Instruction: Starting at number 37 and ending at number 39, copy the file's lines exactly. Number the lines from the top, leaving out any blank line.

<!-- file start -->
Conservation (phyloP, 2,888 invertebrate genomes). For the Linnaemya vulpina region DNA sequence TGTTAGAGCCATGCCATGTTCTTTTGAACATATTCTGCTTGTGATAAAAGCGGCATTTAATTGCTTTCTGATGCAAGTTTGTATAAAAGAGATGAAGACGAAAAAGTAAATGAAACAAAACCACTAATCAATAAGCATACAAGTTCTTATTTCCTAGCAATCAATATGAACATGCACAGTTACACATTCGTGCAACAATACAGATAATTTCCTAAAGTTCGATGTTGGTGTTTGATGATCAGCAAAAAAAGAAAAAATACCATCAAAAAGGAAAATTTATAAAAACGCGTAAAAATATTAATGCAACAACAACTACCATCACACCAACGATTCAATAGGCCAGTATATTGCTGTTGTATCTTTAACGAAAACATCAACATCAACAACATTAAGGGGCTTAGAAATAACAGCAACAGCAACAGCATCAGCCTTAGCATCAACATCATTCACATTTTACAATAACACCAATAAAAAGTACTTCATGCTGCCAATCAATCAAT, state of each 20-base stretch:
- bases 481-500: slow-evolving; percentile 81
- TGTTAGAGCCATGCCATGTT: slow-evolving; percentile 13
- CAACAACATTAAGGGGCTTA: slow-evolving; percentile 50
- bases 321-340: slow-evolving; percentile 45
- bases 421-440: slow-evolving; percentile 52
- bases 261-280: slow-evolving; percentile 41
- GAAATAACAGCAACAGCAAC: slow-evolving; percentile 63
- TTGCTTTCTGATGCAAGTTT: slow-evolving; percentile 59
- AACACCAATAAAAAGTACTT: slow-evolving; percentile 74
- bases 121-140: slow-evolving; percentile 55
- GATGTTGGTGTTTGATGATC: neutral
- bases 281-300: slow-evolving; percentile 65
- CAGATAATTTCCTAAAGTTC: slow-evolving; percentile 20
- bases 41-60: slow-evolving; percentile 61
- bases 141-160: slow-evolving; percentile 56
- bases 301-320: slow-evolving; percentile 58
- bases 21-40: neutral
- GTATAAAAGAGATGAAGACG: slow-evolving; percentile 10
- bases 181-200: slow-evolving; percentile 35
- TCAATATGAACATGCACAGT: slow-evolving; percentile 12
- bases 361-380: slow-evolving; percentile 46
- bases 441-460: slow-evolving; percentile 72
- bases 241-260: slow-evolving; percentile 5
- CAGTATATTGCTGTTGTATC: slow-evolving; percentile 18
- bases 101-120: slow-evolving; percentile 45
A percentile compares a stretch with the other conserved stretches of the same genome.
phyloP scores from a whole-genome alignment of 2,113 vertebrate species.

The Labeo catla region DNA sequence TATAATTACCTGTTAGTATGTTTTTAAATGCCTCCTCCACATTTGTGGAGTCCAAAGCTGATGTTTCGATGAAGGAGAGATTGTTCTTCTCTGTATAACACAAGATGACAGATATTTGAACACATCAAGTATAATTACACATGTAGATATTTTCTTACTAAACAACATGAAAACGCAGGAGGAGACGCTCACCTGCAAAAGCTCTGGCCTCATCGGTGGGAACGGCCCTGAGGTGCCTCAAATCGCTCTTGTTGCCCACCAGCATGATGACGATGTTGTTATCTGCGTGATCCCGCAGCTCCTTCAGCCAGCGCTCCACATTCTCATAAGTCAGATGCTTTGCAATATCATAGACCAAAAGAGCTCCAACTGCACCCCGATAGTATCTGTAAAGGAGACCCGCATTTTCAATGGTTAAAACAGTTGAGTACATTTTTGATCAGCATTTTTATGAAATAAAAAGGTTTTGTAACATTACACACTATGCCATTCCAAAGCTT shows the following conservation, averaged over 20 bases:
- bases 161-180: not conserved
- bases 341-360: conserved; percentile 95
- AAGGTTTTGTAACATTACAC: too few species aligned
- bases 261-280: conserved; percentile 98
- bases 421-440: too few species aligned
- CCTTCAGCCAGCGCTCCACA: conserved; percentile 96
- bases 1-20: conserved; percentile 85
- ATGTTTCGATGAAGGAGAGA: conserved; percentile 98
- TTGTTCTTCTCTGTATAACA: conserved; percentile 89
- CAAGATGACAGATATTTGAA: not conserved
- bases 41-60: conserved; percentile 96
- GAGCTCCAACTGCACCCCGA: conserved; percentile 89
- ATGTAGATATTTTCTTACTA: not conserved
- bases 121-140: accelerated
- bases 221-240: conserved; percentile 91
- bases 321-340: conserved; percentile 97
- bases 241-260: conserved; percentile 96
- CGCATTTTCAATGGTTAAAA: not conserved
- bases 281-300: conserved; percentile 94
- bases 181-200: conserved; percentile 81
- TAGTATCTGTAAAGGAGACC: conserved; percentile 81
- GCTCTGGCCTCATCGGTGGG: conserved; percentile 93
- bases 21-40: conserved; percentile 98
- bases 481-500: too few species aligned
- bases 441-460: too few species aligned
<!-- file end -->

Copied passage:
- ATGTTTCGATGAAGGAGAGA: conserved; percentile 98
- TTGTTCTTCTCTGTATAACA: conserved; percentile 89
- CAAGATGACAGATATTTGAA: not conserved